Getting to Know Surrey, British Columbia
Surrey is the 2nd largest city in the Southwestern corner of British Columbia, and it’s set to overtake Vancouver as the largest city in the Province within the next 10 years. It’s on the south side of the Fraser River and just 40km from Vancouver. Surrey is part of the Metro Vancouver Regional District, and is made up of 7 different neighbourhoods; Whalley, Fleetwood, City Centre, Guildford, Newton, Cloverdale, and South Surrey.
The current population of Surrey is roughly 529,000 people, and immigration to the city has fuelled significant growth since the 1990s. The city is characterized by low population density urban sprawl, and has one of the largest industrial centres in B.C. with many different sectors offering employment and investment opportunities in advanced manufacturing, clean energy, high technology, education, arts, and agriculture.
Surrey is connected to Vancouver via Highway 1 for vehicle traffic and by Skytrain elevated rail transit for pedestrians. It is also immediately connected to the Tri-Cities area of Greater Vancouver (made up of Burnaby, New Westminster, and Coquitlam) and the Canada – USA border is at the southernmost part of Surrey.
Weather and Climate
Surrey has a typical Inter-Coastal Pacific Northwest climate with rainy, wet winters and mild, sunny summers. It has winter highs of 4.3 degrees Celsius and summer highs of 15.7 degrees Celsius. July temperatures are the warmest, and January temperatures are the coldest. Precipitation is much more pronounced in winter compared to summer, and the majority falls as rain rather than snow or any other frozen variant.
Surrey is accessible from Metro Vancouver by travelling east along Highway 1 and crossing over the Port Mann Bridge, and from YVR Vancouver International Airport by travelling along Highway 91 East and crossing over the Alex Fraser Bridge. Pedestrian traffic can get to Surrey on the Skytrain’s Expo Line which takes passengers to Scott Road, Gateway, City Centre, and King George Stations in Surrey.
There are 600 parks and green belts in Surrey, and the largest and most natural ones are Green Timbers Park, Bear Creek Park, and Redwood Park. Each is an ideal place for those who feel the need to get away from the bustle of city life without straying too far. The city is also as bike-friendly as any you’ll find, with 210 kms of marked bicycle travel routes. Holland Park is right next to the main City Centre area and is a nice spot for a summer day out with the family.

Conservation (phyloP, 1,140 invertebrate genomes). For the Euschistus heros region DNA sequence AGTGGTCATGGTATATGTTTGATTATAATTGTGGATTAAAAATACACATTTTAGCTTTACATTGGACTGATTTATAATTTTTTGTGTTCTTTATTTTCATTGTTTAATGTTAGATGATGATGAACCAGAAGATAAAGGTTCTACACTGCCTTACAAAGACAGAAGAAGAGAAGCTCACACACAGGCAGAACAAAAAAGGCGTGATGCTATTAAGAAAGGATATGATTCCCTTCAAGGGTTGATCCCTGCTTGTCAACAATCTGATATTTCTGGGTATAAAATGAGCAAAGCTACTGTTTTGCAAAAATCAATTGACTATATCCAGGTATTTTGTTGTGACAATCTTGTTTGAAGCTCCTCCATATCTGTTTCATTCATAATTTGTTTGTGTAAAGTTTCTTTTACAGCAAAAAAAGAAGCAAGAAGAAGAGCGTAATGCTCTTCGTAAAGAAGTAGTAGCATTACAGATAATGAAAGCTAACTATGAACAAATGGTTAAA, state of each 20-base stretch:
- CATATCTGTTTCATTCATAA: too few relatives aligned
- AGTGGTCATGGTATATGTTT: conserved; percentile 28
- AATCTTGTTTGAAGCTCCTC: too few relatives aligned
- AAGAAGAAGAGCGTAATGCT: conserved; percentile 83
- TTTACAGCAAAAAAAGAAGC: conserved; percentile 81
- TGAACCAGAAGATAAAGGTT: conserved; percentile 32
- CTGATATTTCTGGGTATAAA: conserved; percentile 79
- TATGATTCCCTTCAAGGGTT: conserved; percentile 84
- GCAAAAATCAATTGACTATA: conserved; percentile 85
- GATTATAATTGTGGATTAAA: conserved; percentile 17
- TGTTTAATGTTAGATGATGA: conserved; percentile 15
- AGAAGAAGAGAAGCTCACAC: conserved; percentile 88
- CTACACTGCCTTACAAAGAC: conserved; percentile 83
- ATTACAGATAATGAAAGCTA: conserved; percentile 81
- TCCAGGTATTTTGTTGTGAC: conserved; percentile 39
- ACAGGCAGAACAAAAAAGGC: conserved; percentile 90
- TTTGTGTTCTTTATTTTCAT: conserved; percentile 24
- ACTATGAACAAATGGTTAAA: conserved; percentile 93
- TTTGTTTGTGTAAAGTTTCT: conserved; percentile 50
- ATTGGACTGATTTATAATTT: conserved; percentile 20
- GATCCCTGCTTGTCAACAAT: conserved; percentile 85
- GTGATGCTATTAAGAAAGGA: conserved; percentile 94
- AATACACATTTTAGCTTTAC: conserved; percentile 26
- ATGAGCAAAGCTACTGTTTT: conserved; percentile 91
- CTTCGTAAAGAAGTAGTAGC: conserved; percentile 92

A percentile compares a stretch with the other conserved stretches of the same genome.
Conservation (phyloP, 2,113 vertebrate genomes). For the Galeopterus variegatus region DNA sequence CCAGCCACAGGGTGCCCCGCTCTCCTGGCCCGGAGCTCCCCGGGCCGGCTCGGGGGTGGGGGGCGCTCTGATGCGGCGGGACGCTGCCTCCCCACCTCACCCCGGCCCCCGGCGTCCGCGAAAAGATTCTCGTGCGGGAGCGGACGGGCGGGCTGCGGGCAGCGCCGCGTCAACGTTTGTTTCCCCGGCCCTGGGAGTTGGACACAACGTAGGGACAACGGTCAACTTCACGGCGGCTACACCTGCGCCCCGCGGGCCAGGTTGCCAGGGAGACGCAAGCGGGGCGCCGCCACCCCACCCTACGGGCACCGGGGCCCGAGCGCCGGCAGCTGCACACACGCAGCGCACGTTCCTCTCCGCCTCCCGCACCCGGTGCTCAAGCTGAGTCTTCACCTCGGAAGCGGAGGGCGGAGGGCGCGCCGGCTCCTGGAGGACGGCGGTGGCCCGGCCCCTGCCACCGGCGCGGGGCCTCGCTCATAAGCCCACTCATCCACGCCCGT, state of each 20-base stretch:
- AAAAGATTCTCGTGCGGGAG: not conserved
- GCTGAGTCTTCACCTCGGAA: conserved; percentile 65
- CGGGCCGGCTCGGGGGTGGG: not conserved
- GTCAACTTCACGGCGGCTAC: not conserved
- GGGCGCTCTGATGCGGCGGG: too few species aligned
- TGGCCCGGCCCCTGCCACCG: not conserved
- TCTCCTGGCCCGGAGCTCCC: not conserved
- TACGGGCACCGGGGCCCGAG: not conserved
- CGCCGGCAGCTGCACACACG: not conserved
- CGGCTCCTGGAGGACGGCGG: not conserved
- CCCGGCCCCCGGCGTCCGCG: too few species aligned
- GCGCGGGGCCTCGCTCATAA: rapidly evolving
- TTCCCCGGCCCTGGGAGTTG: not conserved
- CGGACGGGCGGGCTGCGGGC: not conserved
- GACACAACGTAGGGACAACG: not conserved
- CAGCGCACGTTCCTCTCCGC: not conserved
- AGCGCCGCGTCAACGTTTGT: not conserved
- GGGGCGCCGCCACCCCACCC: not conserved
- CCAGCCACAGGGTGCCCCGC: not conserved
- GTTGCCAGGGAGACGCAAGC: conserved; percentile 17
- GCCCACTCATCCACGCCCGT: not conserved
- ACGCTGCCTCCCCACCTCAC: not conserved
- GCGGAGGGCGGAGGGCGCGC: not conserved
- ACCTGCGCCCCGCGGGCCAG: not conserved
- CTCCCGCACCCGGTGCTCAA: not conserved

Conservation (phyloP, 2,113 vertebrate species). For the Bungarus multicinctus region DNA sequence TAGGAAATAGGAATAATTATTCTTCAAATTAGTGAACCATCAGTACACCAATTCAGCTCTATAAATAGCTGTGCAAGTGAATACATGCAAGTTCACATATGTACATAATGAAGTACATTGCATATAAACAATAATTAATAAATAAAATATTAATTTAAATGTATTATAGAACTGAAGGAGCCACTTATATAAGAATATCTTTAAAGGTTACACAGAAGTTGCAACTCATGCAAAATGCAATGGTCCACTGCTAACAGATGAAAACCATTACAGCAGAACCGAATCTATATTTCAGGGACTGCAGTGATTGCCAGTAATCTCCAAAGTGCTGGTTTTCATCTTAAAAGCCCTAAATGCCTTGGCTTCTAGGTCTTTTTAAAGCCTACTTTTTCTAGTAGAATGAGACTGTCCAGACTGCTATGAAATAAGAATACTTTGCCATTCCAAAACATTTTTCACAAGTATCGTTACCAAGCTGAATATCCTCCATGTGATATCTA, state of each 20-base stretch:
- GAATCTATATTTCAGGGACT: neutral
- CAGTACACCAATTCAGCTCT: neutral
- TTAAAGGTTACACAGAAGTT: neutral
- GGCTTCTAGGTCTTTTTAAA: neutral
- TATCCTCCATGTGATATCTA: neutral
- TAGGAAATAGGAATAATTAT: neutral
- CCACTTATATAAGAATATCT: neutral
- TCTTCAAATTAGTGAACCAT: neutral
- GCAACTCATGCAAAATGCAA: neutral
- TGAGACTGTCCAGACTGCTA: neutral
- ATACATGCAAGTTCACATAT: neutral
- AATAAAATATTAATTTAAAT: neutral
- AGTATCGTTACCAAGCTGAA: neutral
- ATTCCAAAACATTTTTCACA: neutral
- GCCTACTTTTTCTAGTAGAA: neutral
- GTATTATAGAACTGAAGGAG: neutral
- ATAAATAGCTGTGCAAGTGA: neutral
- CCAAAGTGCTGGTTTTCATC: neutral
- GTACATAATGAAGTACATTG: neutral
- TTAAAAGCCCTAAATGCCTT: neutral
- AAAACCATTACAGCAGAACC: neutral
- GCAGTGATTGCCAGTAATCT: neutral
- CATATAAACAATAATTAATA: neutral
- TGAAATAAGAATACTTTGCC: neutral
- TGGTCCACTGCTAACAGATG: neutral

Surrey’s Winterfest goes every February at Central City Plaza with live music, sporting activities, food, and fireworks, and there’s also the 3-day multicultural Fusion Festival every year as well. It takes the multiculturalism that is so integral to Surrey’s identity and encourages everyone to participate in all the different arts and cultures that newcomers have brought to the city.
There’s also the annual Children’s Festival, a free multi-day event with circus performances, world rhythm music, children’s performers, storytelling, and a parade. Surrey is home to the largest Indo-Canadian community in Canada, and the Sikh Vaisakhi parade every April puts the culture proudly on display for one and all to enjoy.
Surrey also has the largest Canada Day event in Western Canada, and the Surrey Festival of Dance is one of the largest dance competitions in North America and a multi-week festival
Surrey is a particularly multicultural community, and the vast array of people from different cultural backgrounds living here means you have so much in the way of ethnic choices for dining and shopping. There are many expansive shopping malls in Surrey, along with big box stores like Costco and Real Canadian Superstore.
The Surrey City Centre Public Library in the Whalley / City Centre area is the largest one in the Greater Vancouver area, and there are many community recreation centres with swimming pools, ice rinks, fitness facilities and nearly everything else that people could want to facilitate their living health, active lives.
The Surrey School District is working to expand the number of schools to accommodate the ever-greater numbers of school-aged children living in the city, and budget allocations will make the opening of new schools possible over the next few years. The Provincial Government recently (April 2018) announced $64M in funding for the Surrey school district and this will go to a new elementary school, additions to two existing schools, and the purchase of land needed for a new school.
The Cloverdale Rodeo on May long weekend is one of the highlights of the calendar year, and the Canadian Museum of Flight, the Surrey Centennial Museum, and the Surrey Public Market are all popular spots with people of all ages.
The story with Surrey Real Estate is the same as those for other parts of the Greater Vancouver area. Property values have shot upwards over the last decade, and detached single-family homes will almost always be listed in excess of 750k while many newer, larger and more modern homes will sell for in advance of 1M CAD.
Townhomes and condominium are more affordable choices for those considering Surrey homes for sale, but the inflated real estate market conditions apply to these types of homes as well. Additional housing development density is likely to occur with the expansion of Skytrain to the eastern portion of Surrey in Fleetwood.